Essentially, there are two types of claim that have caused what will be - by next month - more than £9bn of losses over the last five years.
The first category, which has given rise to big headlines, is the catastrophe losses - resulting from big hurricanes hitting the United States, the Piper Alpha disaster in the North Sea, US earthquakes, storm damage in Europe and the Exxon Valdes disaster off the coast of Alaska.
These losses were incurred on what is infamously known as the London excess of loss, or LMX, market - an extremely complicated market structure to which the underwriters failed properly to track their exposure. This is expected to be the last year that LMX business causes Lloyd's to report a loss.
The other type of claim that is cleaning out Lloyd's comes from the US third-party general liability business. Under such policies, anybody who was exposed to asbestos as long ago as the 1940s has been been able to claim damages from employers and asbestos manufacturers for asbestos- related diseases.
Although many of these workers were exposed to risk decades ago, the claims only started to hit the market in the early 1980s, when the disease began to be diagnosed widely in the American population.
The time lag between issuing cover and the claim being made means this business is called long tail.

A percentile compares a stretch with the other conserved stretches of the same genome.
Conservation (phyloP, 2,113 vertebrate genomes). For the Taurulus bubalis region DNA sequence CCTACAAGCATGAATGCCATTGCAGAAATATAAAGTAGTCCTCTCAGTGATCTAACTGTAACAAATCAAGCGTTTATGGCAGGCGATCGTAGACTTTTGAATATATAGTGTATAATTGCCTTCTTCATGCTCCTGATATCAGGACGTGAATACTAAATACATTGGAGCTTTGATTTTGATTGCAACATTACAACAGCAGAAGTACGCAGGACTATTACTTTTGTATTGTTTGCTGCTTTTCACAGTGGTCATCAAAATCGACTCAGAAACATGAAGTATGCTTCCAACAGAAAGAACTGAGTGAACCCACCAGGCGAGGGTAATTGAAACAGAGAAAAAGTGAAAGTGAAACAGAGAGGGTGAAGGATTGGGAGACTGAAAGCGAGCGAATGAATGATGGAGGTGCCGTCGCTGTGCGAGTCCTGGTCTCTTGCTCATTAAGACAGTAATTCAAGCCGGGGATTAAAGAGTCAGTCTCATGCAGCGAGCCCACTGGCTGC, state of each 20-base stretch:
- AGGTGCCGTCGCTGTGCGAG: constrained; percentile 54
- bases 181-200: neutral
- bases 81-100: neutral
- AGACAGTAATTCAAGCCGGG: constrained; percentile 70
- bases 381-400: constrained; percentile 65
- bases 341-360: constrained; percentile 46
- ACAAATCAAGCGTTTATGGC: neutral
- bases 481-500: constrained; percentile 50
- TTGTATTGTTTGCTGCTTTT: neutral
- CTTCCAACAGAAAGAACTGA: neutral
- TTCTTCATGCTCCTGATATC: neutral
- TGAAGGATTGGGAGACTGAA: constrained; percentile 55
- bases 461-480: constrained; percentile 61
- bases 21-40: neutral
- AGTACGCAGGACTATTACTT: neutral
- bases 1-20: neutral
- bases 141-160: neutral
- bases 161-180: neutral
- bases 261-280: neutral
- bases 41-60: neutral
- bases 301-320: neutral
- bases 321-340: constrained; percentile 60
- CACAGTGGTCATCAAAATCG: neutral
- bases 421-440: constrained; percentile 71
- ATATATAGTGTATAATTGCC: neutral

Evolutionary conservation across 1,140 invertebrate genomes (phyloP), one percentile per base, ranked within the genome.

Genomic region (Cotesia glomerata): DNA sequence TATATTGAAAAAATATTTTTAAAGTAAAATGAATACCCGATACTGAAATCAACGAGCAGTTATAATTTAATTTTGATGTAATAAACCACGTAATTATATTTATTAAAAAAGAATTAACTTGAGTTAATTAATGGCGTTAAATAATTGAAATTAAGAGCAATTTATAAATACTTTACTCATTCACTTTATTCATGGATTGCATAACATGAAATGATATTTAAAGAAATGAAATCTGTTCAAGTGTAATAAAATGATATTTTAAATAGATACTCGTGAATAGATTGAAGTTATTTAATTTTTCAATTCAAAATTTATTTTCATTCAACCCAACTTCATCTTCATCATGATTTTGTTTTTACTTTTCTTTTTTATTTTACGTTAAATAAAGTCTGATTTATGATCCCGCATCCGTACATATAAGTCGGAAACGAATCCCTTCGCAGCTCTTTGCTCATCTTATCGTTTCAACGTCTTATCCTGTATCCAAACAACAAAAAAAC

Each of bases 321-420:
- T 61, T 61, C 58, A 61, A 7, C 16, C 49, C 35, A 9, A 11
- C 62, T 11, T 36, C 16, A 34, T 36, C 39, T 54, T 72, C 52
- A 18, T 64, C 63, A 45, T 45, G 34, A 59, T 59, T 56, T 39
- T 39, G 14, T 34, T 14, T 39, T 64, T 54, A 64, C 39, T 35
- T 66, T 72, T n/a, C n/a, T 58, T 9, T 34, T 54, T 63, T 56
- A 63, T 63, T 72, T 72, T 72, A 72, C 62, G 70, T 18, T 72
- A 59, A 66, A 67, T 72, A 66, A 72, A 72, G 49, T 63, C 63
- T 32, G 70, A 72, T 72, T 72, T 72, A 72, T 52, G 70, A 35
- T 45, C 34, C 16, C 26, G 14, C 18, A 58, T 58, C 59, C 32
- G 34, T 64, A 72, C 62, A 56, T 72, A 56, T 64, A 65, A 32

The fraud claims focus on the way names say they were not informed about what they say were "known-about" losses from asbestos and pollution-related claims that were emerging in the late 1970s and early 1980s. The long- tail claims are hitting the market at the rate of £1bn a year and are expected to continue for many years yet.
These policies cover such a wide range of liabilities that they have faced Lloyd's with a potentially crippling liability for the clean-up of polluted industrial sites in the US.
This liability emerged as result of environmental legislation introduced in US in 1982. Names complain that this is retrospective legislation, and they should not therefore be liable for it.
It is quite possible that the market would have had sufficient resources to meet one or other of these types of liabilities, but not both.
As well as the negligence claims that form the basis of the legal actions that resulted in large payouts, the names also claim they are the victims of sharp practice. Some claim they are the victims of fraud - a defence, they say, that means they are not liable to meet losses.
Many claim they were recruited into the market throughout the 1980s to meet losses that the market's professionals could foresee. The more names there are, the more resources there are to meet losses.
These names have simply stopped paying out of anger. To defend themselves, they have started a set of legal actions in the courts that claim they were the victims of fraud. The cases are not expected to be heard in in the UK until the end of this year.
There is a similar case in California, where US names are trying to show they have also been fraud victims.
Lloyd's cannot go through the courts to recover losses from names until the fraud claims have been resolved. These could take years to work their way through the legal system, as the losers are likely to want to appeal - all the way up to the European Courts of Justice.Reuse content